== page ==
Reflected Light (installation detail), 2016, cut Dura-Lar, acrylic, invisible cord
The Space Between 23, 2012, layered encaustic monotypes and archival inkjet on Asian paper, 19 x 19 inches
Like Jane Guthridge, Tracey was well into her 2-D art practice when her interest was piqued by wax. For her it was a Michael David exhibit of encaustic paintings in New York 20 years ago. Trained in drawing, painting and printmaking in college, Tracey then took an encaustic workshop and proceeded to experiment with wax in combination with her then-primary mediums. She continues to make drawings, prints and collages, both with and without wax, relying on ink, graphite or gouache for complex mark-making. For an exhibit this fall Tracey will show two bodies of work, one complex: collage paintings in mixed media; and one more minimal: a group of encaustic monotypes on panel. She hopes that the distinct bodies of work will dialog. “I’m a restless artist and working with different materials creates an ongoing level of interest, challenge and inspiration, keeping my practice stimulating.”
Balancing Act, 2016; collage, ink, gouache on panel; 40 x 40 inches
Momentum Transferred, 2015, encaustic and oil on panel, 27 x 56 inches
Pamela was making prints when, like Tracey Adams, she came across encaustic paintings on exhibit in a New York City gallery more than 15 years ago. She ordered supplies and courageously began to experiment on her own. When she added wax to her collagraphic prints, they “took on a whole new dimension.” Her wax-infused prints have had particular appeal to curators and gallery owners. She continues to work with wax alone and also employs mixed media, including various papers, metal leaf, and cut-up prints in collage, which may or may not include wax. Pamela usually experiments to see what mediums and techniques allow her to express her intentions “optimally,” stating, “my ideas are not medium specific.” While her work in one medium informs her work in others, due to constraints of studio space, she relies on notes and memory, rather than carrying out projects in different mediums simultaneously.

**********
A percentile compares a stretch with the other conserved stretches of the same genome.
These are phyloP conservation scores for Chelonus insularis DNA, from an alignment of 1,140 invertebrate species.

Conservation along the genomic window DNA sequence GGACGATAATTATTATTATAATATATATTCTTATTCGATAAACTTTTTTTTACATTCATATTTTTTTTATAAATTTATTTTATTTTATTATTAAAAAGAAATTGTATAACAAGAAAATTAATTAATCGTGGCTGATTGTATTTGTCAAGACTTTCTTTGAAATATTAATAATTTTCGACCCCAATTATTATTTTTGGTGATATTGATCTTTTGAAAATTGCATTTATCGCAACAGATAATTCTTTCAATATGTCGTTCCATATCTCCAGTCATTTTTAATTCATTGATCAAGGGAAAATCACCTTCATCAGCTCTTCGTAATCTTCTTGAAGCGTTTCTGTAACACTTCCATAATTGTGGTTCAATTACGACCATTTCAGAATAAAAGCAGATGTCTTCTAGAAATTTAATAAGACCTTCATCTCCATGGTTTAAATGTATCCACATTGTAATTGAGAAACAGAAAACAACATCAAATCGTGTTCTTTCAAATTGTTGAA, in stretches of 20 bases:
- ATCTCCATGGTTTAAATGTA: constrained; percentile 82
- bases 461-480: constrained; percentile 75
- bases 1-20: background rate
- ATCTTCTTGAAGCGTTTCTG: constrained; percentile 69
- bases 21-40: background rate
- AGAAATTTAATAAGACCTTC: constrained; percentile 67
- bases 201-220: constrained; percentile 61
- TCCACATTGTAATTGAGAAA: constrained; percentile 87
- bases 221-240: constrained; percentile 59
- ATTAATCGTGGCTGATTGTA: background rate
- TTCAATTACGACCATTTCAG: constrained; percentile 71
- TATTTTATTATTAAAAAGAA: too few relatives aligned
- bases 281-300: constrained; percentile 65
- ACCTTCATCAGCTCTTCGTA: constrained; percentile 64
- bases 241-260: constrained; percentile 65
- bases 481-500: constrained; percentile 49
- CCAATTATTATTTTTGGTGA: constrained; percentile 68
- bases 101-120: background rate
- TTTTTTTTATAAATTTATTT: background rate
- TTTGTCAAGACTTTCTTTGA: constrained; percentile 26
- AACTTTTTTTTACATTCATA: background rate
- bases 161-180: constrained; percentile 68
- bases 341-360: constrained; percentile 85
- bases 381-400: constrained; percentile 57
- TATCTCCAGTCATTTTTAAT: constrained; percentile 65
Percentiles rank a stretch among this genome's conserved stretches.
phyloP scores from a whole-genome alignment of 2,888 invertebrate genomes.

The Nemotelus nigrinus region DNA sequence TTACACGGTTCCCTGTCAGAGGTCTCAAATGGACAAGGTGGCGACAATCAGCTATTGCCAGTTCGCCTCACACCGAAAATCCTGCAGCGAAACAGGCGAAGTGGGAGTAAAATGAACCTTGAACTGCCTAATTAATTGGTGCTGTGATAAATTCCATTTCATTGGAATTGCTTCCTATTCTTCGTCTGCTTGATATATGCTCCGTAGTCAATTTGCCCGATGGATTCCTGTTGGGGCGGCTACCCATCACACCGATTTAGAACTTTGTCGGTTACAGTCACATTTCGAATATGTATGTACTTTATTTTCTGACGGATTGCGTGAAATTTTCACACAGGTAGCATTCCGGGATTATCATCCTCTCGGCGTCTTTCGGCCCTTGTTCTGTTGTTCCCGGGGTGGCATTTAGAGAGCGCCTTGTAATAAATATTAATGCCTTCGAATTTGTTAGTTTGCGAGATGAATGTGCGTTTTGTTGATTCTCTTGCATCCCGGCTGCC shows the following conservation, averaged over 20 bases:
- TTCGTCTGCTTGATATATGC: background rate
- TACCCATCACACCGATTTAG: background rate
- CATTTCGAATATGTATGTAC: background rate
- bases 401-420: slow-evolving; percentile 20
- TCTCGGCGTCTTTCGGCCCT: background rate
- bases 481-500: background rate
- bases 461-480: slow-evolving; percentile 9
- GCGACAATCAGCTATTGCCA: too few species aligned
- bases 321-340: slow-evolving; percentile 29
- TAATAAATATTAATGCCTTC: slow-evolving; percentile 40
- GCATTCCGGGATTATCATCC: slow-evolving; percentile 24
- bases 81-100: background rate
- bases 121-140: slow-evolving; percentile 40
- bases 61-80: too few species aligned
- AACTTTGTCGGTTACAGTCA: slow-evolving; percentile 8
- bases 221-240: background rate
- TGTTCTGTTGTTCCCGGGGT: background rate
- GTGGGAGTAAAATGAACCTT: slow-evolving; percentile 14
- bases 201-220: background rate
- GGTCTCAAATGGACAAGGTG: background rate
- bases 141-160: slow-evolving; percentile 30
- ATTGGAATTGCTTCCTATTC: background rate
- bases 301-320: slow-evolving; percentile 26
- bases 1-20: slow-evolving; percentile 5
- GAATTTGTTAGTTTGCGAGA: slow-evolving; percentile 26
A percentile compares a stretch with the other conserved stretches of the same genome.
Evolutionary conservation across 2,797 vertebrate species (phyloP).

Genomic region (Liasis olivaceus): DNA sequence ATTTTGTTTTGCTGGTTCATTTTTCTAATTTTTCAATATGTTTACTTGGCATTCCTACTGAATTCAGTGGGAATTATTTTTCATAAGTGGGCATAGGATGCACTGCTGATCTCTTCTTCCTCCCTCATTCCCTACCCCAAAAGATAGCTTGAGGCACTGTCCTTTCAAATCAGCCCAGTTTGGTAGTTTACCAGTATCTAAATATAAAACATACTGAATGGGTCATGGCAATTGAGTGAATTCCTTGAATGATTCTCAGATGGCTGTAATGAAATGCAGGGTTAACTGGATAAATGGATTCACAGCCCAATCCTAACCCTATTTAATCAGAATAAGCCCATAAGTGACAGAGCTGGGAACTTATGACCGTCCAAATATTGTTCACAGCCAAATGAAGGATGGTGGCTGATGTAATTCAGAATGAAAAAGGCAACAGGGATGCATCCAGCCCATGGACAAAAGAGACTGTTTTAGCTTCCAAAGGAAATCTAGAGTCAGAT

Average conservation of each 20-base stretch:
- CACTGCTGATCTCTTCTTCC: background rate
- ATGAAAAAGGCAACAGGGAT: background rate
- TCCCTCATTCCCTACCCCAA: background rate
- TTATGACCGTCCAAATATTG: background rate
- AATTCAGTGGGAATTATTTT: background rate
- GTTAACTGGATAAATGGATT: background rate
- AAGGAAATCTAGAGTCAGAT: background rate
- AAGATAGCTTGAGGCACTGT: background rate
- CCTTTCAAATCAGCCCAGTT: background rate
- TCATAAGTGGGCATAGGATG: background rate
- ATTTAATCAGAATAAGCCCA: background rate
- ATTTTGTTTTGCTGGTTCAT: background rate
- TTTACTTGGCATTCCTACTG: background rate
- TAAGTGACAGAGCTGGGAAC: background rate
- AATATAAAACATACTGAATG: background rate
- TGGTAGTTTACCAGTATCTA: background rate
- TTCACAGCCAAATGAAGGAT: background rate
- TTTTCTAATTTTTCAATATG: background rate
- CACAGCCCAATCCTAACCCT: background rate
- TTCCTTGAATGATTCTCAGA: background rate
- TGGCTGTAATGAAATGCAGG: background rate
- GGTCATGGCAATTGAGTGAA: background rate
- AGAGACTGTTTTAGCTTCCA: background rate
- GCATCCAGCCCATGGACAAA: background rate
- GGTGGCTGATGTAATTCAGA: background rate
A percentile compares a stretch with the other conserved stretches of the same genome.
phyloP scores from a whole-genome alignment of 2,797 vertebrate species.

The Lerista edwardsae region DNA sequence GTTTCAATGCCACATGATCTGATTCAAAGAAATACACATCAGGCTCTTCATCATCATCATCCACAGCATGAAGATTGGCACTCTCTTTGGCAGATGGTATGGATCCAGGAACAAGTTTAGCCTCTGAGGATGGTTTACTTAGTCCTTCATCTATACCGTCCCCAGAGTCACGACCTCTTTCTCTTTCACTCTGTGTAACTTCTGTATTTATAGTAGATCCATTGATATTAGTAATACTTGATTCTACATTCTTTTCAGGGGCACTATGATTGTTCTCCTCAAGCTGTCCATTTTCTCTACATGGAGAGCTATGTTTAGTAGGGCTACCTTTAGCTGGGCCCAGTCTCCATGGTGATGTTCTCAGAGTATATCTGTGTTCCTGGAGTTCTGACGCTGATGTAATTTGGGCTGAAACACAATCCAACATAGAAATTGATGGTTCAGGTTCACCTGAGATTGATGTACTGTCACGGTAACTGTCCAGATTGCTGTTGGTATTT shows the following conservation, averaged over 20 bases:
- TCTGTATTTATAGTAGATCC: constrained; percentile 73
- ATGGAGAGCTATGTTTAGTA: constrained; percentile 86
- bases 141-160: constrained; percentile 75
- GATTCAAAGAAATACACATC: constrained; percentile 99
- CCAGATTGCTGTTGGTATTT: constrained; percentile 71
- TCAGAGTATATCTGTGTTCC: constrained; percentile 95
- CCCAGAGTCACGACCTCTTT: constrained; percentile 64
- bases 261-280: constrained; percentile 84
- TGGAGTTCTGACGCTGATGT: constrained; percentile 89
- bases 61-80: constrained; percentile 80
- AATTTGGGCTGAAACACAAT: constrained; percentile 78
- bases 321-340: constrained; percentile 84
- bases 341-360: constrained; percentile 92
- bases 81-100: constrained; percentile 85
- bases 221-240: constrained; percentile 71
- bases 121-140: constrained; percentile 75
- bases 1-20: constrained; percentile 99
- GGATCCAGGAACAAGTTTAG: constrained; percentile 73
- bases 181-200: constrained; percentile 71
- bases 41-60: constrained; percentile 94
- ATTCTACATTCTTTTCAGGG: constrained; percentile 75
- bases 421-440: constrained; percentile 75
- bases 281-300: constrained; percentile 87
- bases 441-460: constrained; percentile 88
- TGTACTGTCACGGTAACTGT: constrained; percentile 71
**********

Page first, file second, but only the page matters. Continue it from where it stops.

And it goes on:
Basics, 2014, collagraph print on Rives BFK, 12 x 12 inches
Dogwood, 2016, collagraph print under wax and oilstick, 8 x 8 x I inches
A self-taught painter, Ruth first used oil, watercolors and gouache. When she took a wax workshop in 2008, she was immediately smitten and made 200 encaustic paintings the first year. She subsequently used encaustic exclusively for eight years, first with transfers, then more minimally. Wax allows her to work quickly, allowing her to accomplish more work than oil painting. It was a natural step to exploring another fast-drying medium, acrylic. She completed a residency at the Golden Foundation in 2014, exploring acrylic paint’s qualities in depth. Ruth says the residency boosted her confidence about being a painter. “It became clear to me that it was not about the medium, but about how to use it to get your message across.” She has equal opportunities to exhibit both encaustic and acrylic, having created in the different media two series somewhat similar in style. Soft Geometry—encaustic on panel—led to Industrialized Nature, in which she has experimented with acylic on substrates such as linen and plexiglass.
Nehi, 2016, acrylic on plexiglass, 30 x 48 inches
Peterbilt, 2016, encaustic on panels, 48 x 76 inches